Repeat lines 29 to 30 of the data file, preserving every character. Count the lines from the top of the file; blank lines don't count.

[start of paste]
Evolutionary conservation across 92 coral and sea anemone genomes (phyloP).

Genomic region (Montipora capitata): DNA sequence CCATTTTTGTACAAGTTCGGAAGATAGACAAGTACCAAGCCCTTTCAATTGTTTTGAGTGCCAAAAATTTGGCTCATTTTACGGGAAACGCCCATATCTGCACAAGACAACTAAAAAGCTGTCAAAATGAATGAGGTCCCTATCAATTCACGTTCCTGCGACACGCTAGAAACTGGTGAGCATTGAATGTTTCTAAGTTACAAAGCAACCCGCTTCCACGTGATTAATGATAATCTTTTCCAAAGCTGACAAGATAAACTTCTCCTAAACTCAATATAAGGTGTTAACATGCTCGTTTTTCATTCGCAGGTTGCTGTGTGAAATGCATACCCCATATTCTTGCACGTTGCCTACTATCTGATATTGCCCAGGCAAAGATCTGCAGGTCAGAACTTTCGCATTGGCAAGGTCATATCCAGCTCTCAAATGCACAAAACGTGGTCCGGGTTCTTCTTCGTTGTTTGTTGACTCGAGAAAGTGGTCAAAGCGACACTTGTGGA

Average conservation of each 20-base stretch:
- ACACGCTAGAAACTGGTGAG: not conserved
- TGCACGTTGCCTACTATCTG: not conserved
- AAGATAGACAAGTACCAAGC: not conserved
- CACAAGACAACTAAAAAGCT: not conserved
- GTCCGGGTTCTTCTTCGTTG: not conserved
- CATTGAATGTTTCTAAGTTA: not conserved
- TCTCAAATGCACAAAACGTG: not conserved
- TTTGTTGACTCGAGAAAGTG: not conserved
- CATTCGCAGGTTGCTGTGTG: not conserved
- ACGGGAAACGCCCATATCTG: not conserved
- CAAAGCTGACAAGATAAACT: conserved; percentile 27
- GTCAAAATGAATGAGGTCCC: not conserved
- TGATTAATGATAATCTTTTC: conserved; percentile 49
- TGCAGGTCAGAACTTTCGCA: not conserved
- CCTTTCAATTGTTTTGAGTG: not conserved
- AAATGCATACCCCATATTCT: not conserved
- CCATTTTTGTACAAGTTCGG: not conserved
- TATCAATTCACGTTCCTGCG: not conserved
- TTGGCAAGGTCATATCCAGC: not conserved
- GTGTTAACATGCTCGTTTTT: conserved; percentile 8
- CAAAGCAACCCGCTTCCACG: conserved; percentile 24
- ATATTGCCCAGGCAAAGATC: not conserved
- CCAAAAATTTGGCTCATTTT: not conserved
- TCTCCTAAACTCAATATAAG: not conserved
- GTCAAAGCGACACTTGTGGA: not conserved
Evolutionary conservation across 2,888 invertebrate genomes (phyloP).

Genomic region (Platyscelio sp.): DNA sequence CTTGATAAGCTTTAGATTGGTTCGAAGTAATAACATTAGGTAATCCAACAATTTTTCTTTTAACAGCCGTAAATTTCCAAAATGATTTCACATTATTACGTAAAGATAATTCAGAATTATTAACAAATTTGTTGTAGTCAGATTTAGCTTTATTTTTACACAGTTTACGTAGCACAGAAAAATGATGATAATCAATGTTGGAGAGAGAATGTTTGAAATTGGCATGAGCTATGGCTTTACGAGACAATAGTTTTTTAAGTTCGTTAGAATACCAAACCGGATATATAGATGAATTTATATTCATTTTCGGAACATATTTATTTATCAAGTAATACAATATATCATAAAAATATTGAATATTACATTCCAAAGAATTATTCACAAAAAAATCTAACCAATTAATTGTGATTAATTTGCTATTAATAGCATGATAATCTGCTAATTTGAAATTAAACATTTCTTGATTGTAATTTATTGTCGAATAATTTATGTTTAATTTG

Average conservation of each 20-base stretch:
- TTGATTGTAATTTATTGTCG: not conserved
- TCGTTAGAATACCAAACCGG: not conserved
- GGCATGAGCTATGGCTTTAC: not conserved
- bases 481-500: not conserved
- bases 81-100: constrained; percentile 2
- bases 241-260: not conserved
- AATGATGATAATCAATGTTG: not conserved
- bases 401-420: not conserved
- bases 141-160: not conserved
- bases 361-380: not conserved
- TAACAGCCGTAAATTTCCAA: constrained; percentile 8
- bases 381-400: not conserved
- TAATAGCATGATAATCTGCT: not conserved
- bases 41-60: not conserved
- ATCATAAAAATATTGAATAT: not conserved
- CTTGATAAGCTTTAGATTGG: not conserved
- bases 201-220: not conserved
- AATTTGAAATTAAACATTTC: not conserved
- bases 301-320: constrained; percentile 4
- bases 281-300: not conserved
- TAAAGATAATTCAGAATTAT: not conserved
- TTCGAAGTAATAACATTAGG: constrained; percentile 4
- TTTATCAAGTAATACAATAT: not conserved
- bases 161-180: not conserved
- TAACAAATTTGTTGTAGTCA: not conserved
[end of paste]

Evolutionary conservation across 2,888 invertebrate genomes (phyloP).

Genomic region (Platyscelio sp.): DNA sequence CTTGATAAGCTTTAGATTGGTTCGAAGTAATAACATTAGGTAATCCAACAATTTTTCTTTTAACAGCCGTAAATTTCCAAAATGATTTCACATTATTACGTAAAGATAATTCAGAATTATTAACAAATTTGTTGTAGTCAGATTTAGCTTTATTTTTACACAGTTTACGTAGCACAGAAAAATGATGATAATCAATGTTGGAGAGAGAATGTTTGAAATTGGCATGAGCTATGGCTTTACGAGACAATAGTTTTTTAAGTTCGTTAGAATACCAAACCGGATATATAGATGAATTTATATTCATTTTCGGAACATATTTATTTATCAAGTAATACAATATATCATAAAAATATTGAATATTACATTCCAAAGAATTATTCACAAAAAAATCTAACCAATTAATTGTGATTAATTTGCTATTAATAGCATGATAATCTGCTAATTTGAAATTAAACATTTCTTGATTGTAATTTATTGTCGAATAATTTATGTTTAATTTG